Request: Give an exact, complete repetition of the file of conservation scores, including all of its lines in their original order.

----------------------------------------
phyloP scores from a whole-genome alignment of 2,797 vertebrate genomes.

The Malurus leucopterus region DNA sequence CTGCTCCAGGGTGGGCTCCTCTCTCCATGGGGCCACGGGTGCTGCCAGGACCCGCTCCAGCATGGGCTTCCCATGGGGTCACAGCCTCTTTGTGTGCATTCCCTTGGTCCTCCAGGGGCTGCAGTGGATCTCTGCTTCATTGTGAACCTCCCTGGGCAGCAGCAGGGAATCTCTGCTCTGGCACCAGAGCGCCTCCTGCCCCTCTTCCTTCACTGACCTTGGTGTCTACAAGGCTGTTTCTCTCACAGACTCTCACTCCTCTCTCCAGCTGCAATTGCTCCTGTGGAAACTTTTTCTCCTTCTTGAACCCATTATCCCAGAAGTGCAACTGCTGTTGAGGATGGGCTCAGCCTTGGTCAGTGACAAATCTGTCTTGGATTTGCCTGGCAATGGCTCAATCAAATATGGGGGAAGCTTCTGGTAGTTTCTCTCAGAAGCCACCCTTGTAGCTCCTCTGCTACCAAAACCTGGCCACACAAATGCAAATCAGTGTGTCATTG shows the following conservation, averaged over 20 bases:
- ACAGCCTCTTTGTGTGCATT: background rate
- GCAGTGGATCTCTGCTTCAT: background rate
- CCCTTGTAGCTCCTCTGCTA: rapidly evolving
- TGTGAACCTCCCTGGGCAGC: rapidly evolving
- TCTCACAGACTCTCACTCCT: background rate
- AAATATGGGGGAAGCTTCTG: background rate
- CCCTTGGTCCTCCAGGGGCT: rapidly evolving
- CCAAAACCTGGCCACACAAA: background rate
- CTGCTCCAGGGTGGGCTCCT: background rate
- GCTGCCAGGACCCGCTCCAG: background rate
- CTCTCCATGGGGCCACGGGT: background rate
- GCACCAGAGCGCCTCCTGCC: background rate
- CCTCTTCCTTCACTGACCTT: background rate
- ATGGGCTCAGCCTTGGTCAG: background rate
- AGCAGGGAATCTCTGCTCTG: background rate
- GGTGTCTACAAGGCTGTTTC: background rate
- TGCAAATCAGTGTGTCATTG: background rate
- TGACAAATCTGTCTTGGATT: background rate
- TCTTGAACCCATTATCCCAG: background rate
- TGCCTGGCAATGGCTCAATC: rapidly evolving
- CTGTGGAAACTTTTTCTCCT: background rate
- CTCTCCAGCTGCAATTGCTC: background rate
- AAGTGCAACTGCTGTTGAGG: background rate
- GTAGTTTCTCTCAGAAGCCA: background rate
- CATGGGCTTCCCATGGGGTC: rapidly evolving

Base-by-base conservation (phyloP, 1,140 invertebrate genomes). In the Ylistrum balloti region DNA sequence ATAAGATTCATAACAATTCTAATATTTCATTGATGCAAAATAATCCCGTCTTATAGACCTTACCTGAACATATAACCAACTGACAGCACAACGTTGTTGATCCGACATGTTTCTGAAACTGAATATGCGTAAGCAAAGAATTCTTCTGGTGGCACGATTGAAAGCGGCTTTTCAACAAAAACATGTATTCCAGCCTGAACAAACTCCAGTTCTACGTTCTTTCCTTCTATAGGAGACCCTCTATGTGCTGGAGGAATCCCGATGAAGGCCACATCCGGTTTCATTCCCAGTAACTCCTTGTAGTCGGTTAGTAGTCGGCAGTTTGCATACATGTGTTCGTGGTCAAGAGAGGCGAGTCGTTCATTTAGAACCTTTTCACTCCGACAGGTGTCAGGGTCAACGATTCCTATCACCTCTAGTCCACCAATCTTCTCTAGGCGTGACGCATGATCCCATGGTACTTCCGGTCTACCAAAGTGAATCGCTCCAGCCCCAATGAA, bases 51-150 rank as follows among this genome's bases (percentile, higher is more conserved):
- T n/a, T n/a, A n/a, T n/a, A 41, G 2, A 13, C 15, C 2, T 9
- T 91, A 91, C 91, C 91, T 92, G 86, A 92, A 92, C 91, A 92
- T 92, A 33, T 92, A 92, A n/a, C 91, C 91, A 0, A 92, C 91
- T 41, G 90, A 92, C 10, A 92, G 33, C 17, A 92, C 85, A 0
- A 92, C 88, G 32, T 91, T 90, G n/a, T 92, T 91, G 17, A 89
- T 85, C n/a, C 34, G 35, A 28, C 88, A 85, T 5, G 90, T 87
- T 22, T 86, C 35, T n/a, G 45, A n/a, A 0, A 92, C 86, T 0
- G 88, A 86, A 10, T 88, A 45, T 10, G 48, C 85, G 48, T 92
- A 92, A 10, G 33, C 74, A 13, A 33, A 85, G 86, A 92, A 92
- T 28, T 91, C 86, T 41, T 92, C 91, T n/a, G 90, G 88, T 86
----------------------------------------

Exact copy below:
phyloP scores from a whole-genome alignment of 2,797 vertebrate genomes.

The Malurus leucopterus region DNA sequence CTGCTCCAGGGTGGGCTCCTCTCTCCATGGGGCCACGGGTGCTGCCAGGACCCGCTCCAGCATGGGCTTCCCATGGGGTCACAGCCTCTTTGTGTGCATTCCCTTGGTCCTCCAGGGGCTGCAGTGGATCTCTGCTTCATTGTGAACCTCCCTGGGCAGCAGCAGGGAATCTCTGCTCTGGCACCAGAGCGCCTCCTGCCCCTCTTCCTTCACTGACCTTGGTGTCTACAAGGCTGTTTCTCTCACAGACTCTCACTCCTCTCTCCAGCTGCAATTGCTCCTGTGGAAACTTTTTCTCCTTCTTGAACCCATTATCCCAGAAGTGCAACTGCTGTTGAGGATGGGCTCAGCCTTGGTCAGTGACAAATCTGTCTTGGATTTGCCTGGCAATGGCTCAATCAAATATGGGGGAAGCTTCTGGTAGTTTCTCTCAGAAGCCACCCTTGTAGCTCCTCTGCTACCAAAACCTGGCCACACAAATGCAAATCAGTGTGTCATTG shows the following conservation, averaged over 20 bases:
- ACAGCCTCTTTGTGTGCATT: background rate
- GCAGTGGATCTCTGCTTCAT: background rate
- CCCTTGTAGCTCCTCTGCTA: rapidly evolving
- TGTGAACCTCCCTGGGCAGC: rapidly evolving
- TCTCACAGACTCTCACTCCT: background rate
- AAATATGGGGGAAGCTTCTG: background rate
- CCCTTGGTCCTCCAGGGGCT: rapidly evolving
- CCAAAACCTGGCCACACAAA: background rate
- CTGCTCCAGGGTGGGCTCCT: background rate
- GCTGCCAGGACCCGCTCCAG: background rate
- CTCTCCATGGGGCCACGGGT: background rate
- GCACCAGAGCGCCTCCTGCC: background rate
- CCTCTTCCTTCACTGACCTT: background rate
- ATGGGCTCAGCCTTGGTCAG: background rate
- AGCAGGGAATCTCTGCTCTG: background rate
- GGTGTCTACAAGGCTGTTTC: background rate
- TGCAAATCAGTGTGTCATTG: background rate
- TGACAAATCTGTCTTGGATT: background rate
- TCTTGAACCCATTATCCCAG: background rate
- TGCCTGGCAATGGCTCAATC: rapidly evolving
- CTGTGGAAACTTTTTCTCCT: background rate
- CTCTCCAGCTGCAATTGCTC: background rate
- AAGTGCAACTGCTGTTGAGG: background rate
- GTAGTTTCTCTCAGAAGCCA: background rate
- CATGGGCTTCCCATGGGGTC: rapidly evolving

Base-by-base conservation (phyloP, 1,140 invertebrate genomes). In the Ylistrum balloti region DNA sequence ATAAGATTCATAACAATTCTAATATTTCATTGATGCAAAATAATCCCGTCTTATAGACCTTACCTGAACATATAACCAACTGACAGCACAACGTTGTTGATCCGACATGTTTCTGAAACTGAATATGCGTAAGCAAAGAATTCTTCTGGTGGCACGATTGAAAGCGGCTTTTCAACAAAAACATGTATTCCAGCCTGAACAAACTCCAGTTCTACGTTCTTTCCTTCTATAGGAGACCCTCTATGTGCTGGAGGAATCCCGATGAAGGCCACATCCGGTTTCATTCCCAGTAACTCCTTGTAGTCGGTTAGTAGTCGGCAGTTTGCATACATGTGTTCGTGGTCAAGAGAGGCGAGTCGTTCATTTAGAACCTTTTCACTCCGACAGGTGTCAGGGTCAACGATTCCTATCACCTCTAGTCCACCAATCTTCTCTAGGCGTGACGCATGATCCCATGGTACTTCCGGTCTACCAAAGTGAATCGCTCCAGCCCCAATGAA, bases 51-150 rank as follows among this genome's bases (percentile, higher is more conserved):
- T n/a, T n/a, A n/a, T n/a, A 41, G 2, A 13, C 15, C 2, T 9
- T 91, A 91, C 91, C 91, T 92, G 86, A 92, A 92, C 91, A 92
- T 92, A 33, T 92, A 92, A n/a, C 91, C 91, A 0, A 92, C 91
- T 41, G 90, A 92, C 10, A 92, G 33, C 17, A 92, C 85, A 0
- A 92, C 88, G 32, T 91, T 90, G n/a, T 92, T 91, G 17, A 89
- T 85, C n/a, C 34, G 35, A 28, C 88, A 85, T 5, G 90, T 87
- T 22, T 86, C 35, T n/a, G 45, A n/a, A 0, A 92, C 86, T 0
- G 88, A 86, A 10, T 88, A 45, T 10, G 48, C 85, G 48, T 92
- A 92, A 10, G 33, C 74, A 13, A 33, A 85, G 86, A 92, A 92
- T 28, T 91, C 86, T 41, T 92, C 91, T n/a, G 90, G 88, T 86